Monday, 13 April 2020 10:54

Corona-Virus: How species conservation can protect us from disease


The Covid-19-pandemic is without any doubt a medical, economic and social crisis worldwide. At the same time it is a very serious ecological crisis, which exists since various decades.

If we destroy habitats and thus reduce the biodiversity, we endanger ourselves.  Not only indirectly and on long term by destroying rainforest and thus losing potential, medical remedies or by heating up the earth and making whole areas inhabitable, but also in a very concrete and direct way. The Covid-19-pathogen was not falling down from the sky. The corona-pandemic is the consequence of human activities, a consequence of the destruction of nature and our exploitative treatment of the creatures of this planet.

Covid-19: No coincidence but a question of time

For all scientists who study the phenomena of the transmission of viruses from wild animals to humans, the appearance of Covid-19 isn’t a surprise: Already in 2005 the virologist Zheng-Li Shi from the Institute of Virology in Wuhan warned, that corona-viruses could be transmitted from bats to humans and could cause a pandemic.

60 percent of all infectious diseases are zoonoses and 72 percent of them come from wild animals. Zoonoses are infectious diseases which spread on a natural way from invertebrates to human beings, and vice versa. Zoonoses can be caused by bacteria, viruses, fungi, parasites and prions.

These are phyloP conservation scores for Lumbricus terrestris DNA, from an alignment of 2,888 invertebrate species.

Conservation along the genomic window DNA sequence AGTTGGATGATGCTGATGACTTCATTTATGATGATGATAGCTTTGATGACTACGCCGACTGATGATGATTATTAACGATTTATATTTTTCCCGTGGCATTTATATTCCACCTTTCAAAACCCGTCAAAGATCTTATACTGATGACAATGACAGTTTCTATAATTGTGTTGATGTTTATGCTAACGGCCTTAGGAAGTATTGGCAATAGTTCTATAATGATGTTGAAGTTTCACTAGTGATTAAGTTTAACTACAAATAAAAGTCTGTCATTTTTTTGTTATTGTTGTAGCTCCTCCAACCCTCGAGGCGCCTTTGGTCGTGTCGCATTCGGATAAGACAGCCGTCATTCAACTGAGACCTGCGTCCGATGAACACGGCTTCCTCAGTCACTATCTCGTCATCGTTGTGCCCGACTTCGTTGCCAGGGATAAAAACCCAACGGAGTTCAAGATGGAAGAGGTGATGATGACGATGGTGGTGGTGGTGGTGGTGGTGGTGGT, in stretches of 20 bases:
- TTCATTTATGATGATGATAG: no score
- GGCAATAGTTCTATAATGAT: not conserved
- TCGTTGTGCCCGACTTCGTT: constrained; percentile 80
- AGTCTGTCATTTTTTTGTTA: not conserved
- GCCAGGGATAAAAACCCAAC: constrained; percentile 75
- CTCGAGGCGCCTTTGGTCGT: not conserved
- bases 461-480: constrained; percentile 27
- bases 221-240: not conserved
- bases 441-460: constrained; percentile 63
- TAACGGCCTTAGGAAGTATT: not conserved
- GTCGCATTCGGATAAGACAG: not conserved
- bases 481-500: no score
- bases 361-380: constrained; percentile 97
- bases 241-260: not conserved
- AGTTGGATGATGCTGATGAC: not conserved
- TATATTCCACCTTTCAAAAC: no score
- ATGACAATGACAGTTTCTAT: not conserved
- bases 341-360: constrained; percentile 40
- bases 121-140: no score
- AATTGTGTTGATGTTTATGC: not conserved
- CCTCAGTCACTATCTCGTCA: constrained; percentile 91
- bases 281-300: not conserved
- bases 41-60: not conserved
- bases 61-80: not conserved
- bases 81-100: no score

Epidemics like Ebola caused the death of thousands, and the HI-virus even more than millions of human deaths. Many could be traced back to diseases whose pathogen was transmitted from wild animals to human beings. In case of Ebola the origin was probably, similar as Covid 19, a species of bat and HIV was originally transmitted by monkeys. Even the pathogens of SARS and MERS, which caused the death of 800 persons each since 2002, belong to the family of Corona-viruses and are zoonoses.

Not only wildlife markets are potential transmission places

At least 7.000 species of wild animals worldwide suffer from poaching and illegal commerce. Also Covid-19 had his origin most probably on the wild animal market in Wuhan. It is still not clear, whether pangolin animals were intermediate hosts of the new corona virus – most important is in any case the consequent implementation of the trade bans on these massively endangered mammals and their protection from poaching and illegal trade. Pangolins are eaten in China and are used in the traditional, Chinese medicine.

From the western point of view it seems easy to point with the finger on countries, which don’t stop poaching and illegal trade behavior. But also, we in Germany participate in the destruction of habitats, by consuming too much meat, for which rainforests have to disappear or by exploring fossil fuels and thus destroying complete regions. If we as humans destroy forests and other habitats, we also change the grown structures of the ecosystems profoundly. Millions of species in flora and fauna, but also parasites, fungi and bacteria live in the forests. They build a balanced structure among the species which whom they developed. Even if the pathogen could be dangerous for human beings, it might not necessarily cause symptoms of illness in animals. The strength of the system is the biodiversity. Intact ecosystems protect people.